8/15/2022 | By Amy Dickinson

The relationship of the Golden Girls roommates has gone south, as one often criticizes the other in front of children, friends, and clients. “Is this a sign of senility, or is she being a bully?” the reader asks. See what Ask Amy has to say.

Dear Amy:

I have been friends with “Charlotte” for 35 years.

Nine years ago, because we were both widowed, we agreed to rent an apartment together.

At first being roommates was wonderful; however, slowly but surely she began to criticize and correct me, especially in front of my children and friends.

I have repeatedly told her how this makes me feel, but then she says I’m being a child and overreacting.

How do I get her to stop? This has affected our friendship to the point where I can’t stand being around her in social settings.

She has even done this in front of my clients. We both work in the same office at the beginning of the tax season. Then in January, I move to another office location, which is a relief.

Is this a sign of senility, or is she being a bully?

Fed Up with the Golden Girls

Dear Fed Up:

two concerned senior women sitting together on couch - photo by motortion, Dreamstime. A Golden Girls roommates relationship has soured, as one often criticizes the other “Is it senility or is she a bully?” See what Ask Amy says

This behavior could be a sign of senility, certainly if you have asked “Charlotte” not to belittle and correct you and she continues to do so.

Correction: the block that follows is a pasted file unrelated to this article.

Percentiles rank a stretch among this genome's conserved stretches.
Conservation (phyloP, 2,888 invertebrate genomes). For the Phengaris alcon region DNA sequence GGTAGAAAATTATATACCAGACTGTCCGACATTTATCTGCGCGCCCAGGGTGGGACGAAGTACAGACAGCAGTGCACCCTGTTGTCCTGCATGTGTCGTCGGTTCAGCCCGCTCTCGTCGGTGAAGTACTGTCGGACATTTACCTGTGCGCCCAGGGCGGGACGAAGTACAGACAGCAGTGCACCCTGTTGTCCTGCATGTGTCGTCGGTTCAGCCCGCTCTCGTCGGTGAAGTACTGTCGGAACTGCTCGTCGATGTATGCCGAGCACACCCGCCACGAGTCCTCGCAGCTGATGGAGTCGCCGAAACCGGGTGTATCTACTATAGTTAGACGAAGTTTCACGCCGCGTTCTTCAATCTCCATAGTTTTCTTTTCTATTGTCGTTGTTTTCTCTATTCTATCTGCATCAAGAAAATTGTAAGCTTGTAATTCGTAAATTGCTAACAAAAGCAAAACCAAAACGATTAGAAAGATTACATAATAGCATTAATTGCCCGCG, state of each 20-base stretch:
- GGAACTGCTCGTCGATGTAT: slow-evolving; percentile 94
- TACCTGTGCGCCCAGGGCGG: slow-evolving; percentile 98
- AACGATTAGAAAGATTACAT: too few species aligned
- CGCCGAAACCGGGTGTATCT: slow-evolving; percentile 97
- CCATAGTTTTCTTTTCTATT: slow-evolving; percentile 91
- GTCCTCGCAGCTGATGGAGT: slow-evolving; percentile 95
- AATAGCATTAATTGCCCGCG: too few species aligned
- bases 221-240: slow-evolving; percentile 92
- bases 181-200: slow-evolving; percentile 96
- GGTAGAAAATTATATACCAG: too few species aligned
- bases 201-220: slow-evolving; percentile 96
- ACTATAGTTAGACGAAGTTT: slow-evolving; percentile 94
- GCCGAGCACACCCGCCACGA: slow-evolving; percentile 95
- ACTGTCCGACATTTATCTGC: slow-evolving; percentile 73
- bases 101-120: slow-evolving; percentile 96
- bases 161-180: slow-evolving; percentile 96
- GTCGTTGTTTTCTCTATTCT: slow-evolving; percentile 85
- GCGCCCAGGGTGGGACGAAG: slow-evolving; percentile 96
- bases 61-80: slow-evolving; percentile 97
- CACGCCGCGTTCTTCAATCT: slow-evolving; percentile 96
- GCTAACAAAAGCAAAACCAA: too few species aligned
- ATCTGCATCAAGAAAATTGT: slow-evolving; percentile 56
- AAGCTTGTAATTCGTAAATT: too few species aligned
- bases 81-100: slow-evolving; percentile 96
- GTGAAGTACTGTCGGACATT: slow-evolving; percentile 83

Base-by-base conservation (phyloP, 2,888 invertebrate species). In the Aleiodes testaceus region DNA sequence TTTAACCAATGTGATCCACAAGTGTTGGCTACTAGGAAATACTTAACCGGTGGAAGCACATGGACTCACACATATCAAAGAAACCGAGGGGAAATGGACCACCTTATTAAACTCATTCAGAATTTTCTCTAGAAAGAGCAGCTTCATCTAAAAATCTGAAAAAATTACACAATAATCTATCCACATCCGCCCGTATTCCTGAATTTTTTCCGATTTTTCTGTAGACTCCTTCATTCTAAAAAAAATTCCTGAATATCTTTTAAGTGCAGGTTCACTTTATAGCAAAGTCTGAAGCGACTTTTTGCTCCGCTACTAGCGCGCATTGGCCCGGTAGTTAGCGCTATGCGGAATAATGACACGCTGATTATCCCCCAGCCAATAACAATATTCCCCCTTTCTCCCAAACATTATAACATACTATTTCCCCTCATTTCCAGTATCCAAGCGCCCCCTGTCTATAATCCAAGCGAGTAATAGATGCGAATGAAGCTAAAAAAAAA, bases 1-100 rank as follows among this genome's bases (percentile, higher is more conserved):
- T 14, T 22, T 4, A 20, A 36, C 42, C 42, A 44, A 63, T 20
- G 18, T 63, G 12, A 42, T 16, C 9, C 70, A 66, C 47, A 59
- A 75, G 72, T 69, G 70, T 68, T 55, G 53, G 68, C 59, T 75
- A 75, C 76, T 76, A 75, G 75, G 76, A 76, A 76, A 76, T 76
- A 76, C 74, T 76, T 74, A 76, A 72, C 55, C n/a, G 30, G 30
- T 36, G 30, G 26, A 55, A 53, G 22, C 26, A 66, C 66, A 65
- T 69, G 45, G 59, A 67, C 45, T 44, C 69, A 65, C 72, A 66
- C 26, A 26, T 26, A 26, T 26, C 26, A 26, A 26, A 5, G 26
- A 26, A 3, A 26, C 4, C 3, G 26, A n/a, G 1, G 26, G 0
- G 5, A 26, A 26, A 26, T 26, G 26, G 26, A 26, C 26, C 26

However, aside from telling her how this makes you feel, you don’t report actually asking her to stop doing it.

It might be time for you two to have a serious heart-to-heart.

I’m talking about a meeting around the kitchen table where you review your roommates living arrangement to see if it is still viable.

Charlotte’s ongoing critique of you might indicate that she has grown unhappy with being together as roommates. You are obviously unhappy.

If you decide to continue as roommates, you should tell Charlotte that moving forward you expect her not to criticize you in front of others, and if she persists you will remind her publicly to stop.

In the tradition of the great personal advice columnists, Chicago Tribune’s Amy Dickinson is a plainspoken straight shooter who relates to readers of all ages. She answers personal questions by addressing issues from both her head and her heart. A solid reporter, Dickinson researches her topics to provide readers with informed opinions and answers – ranging from Golden Girl roommates to grandparenting to DNA surprises. Ask Amy, P.O. Box 194, Freeville, NY 13068. 

© 2022 by Amy Dickinson

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